For sure both Atelier 10 and Art Gugging have produced excellent works of art. This leaves us to question the link between mental illness and art. Many books and reviews have been written on this topic, and the conclusions are varied (Silvia and Kaufman 2011). There are many researchers that believe that mental illness and creativity are totally unlinked (Schlesinger, 2009), since psychosis and other forms of mental instability hinder creative work (Rothenberg, 1990). Having been an artist myself, I would tend to agree with this point of view that creating art requires a certain degree of focus.
There are others who disagree with the above points of view, that through case studies that here is a link between creativity and pathology (Post, 1994 and Nettle, 2001). Seeming to contradict myself, as an artist, I also agree with this point of view. This arises from my experience of experiencing loss of emotional quality of my art following a series of Gestalt therapy sessions.
While it is not within the scope of this essay to answer these questions, I would offer my observation on the art as I see them while in visiting Atelier 10 and Atelier Gugging.
The works in Atelier 10 seems to be more similar to that which one would find in an international art exhibition: formal, stilted but professional. This could simply be that at the time of our visit, the art was arranged in such a way to give me that impression.
The works at Art Gugging gave the impression of playful simplicity. They were accessible and likeable. There is familiarity in some of the works, and I am not thoroughly convinced of the claim that these are pure “outsider art” as described in the article by Cardinal (2009).
Art is a unique experience, which belongs to the art creator and the observer. It is therefore difficult to understand what role art really has in psychosocial intervention.
Art in the context of Atelier 10 and Atelier Gugging is used as an instrument (or a commodity) to provide work to people who otherwise would not be able to find a place in society and at worse, be isolated and institutionalized.
As a form of psychosocial intervention, art is used as a means of creating work, and hence structure for the mentally disabled. This is proven to be a success in Atelier 10 and Atelier Gugging. While these organizations have changed the lives of the artists supported by the efforts, there are still opportunities for accessing the real impact of this mode of psychosocial intervention in society at large: one of which is addressing going beyond providing structure to providing healing. Many artists remain with the institutions for life and don’t get to integrate with society, or become economically viable. This perhaps requires a paradigm shift in thinking of these organizations as a means to integration rather than an end.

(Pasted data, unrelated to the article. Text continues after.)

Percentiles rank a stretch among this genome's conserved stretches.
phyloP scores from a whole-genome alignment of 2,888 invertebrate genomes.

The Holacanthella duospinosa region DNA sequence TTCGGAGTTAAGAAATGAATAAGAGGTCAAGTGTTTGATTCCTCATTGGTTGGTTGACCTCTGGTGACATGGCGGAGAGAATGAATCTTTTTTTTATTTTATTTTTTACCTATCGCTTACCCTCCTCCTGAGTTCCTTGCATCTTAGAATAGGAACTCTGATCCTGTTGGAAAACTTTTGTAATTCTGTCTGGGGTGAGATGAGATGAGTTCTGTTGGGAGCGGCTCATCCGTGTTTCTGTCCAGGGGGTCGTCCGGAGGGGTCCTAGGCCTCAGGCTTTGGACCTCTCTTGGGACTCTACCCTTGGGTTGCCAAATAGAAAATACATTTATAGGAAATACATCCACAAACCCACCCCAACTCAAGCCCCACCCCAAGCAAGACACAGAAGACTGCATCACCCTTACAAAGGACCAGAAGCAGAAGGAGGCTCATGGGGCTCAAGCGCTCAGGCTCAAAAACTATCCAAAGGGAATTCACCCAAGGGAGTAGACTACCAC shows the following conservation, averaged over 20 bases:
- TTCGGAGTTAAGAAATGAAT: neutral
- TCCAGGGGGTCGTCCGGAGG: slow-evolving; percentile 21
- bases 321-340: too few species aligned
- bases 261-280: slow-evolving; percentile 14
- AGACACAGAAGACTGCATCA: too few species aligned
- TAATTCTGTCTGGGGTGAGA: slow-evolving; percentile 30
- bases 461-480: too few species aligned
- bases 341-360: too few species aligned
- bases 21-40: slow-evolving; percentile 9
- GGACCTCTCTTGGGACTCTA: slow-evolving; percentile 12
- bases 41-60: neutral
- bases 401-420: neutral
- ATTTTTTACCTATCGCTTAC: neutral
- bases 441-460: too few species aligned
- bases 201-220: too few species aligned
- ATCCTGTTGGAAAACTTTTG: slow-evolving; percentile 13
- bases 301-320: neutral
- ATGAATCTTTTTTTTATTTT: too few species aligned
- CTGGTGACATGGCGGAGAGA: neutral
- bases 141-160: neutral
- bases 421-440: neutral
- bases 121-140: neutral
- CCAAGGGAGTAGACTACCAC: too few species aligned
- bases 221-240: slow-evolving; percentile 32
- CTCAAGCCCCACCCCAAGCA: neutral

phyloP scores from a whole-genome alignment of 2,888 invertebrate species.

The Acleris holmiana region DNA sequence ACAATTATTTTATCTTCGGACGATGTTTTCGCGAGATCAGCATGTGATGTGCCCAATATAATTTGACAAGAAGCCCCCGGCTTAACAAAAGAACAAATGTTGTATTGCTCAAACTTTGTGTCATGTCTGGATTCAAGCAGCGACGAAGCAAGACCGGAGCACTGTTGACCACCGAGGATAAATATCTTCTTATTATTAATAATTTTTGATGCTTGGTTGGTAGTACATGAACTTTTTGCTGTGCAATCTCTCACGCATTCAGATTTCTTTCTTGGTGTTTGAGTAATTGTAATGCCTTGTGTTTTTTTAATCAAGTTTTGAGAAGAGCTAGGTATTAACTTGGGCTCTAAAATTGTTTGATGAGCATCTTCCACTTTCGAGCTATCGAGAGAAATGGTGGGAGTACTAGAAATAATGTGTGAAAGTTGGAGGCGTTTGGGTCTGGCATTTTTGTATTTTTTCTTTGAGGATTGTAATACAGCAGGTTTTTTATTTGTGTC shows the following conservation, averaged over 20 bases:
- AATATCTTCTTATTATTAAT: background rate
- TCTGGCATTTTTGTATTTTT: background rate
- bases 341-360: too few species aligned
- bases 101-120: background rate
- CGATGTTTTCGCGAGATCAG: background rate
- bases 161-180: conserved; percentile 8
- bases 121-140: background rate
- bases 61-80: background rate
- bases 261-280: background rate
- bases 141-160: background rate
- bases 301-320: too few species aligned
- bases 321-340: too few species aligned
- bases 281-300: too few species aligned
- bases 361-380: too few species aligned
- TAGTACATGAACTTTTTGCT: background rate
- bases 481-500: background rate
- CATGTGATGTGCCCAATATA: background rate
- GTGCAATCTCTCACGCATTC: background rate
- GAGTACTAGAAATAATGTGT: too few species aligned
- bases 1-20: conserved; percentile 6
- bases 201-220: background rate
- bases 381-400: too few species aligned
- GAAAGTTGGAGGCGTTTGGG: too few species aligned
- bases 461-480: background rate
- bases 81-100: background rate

Bundesministerium für Gesundheit. (2013). The Austrian health care system: key facts updated version 2003. (pp. 8).
Cardinal, R. (2009) Outsider art and the autistic creator. Phil. Trans. R. Soc. B 364, p. 1459-1466.
Nettle, D. (2001). Strong imagination: Madness, creativity and human nature. NY: Oxford University Press.
Post, F. (1994). Creativity and psychopathology: a study of 291 world-famous men. Br. J. Psychiatry 165, 22–34.
Pupavac, V. (2001). Therapeutic governance: psycho-social intervention and trauma risk management. Disasters. 25 (4). (pp. 358-372). Oxford: Blackwell Publishers.
Rothenberg, A. (1990). Creativity and Madness: New Findings and Old Stereotypes. Baltimore, MD: Johns Hopkins University Press.
Schlesinger, J. (2009). Creative mythconceptions: a closer look at the evidence for the “Mad Genius” hypothesis. Psychol. Aesthet. Creativity Arts 3, 62–72.
Silvia, P. J. & Kaufman, C. K. (2011). Creativity and mental illness. In Kaufman J. C. & R. J. Sternberg (Eds.). The Cambridge handbook of creativity (pp. 381). NY: Cambridge University Press.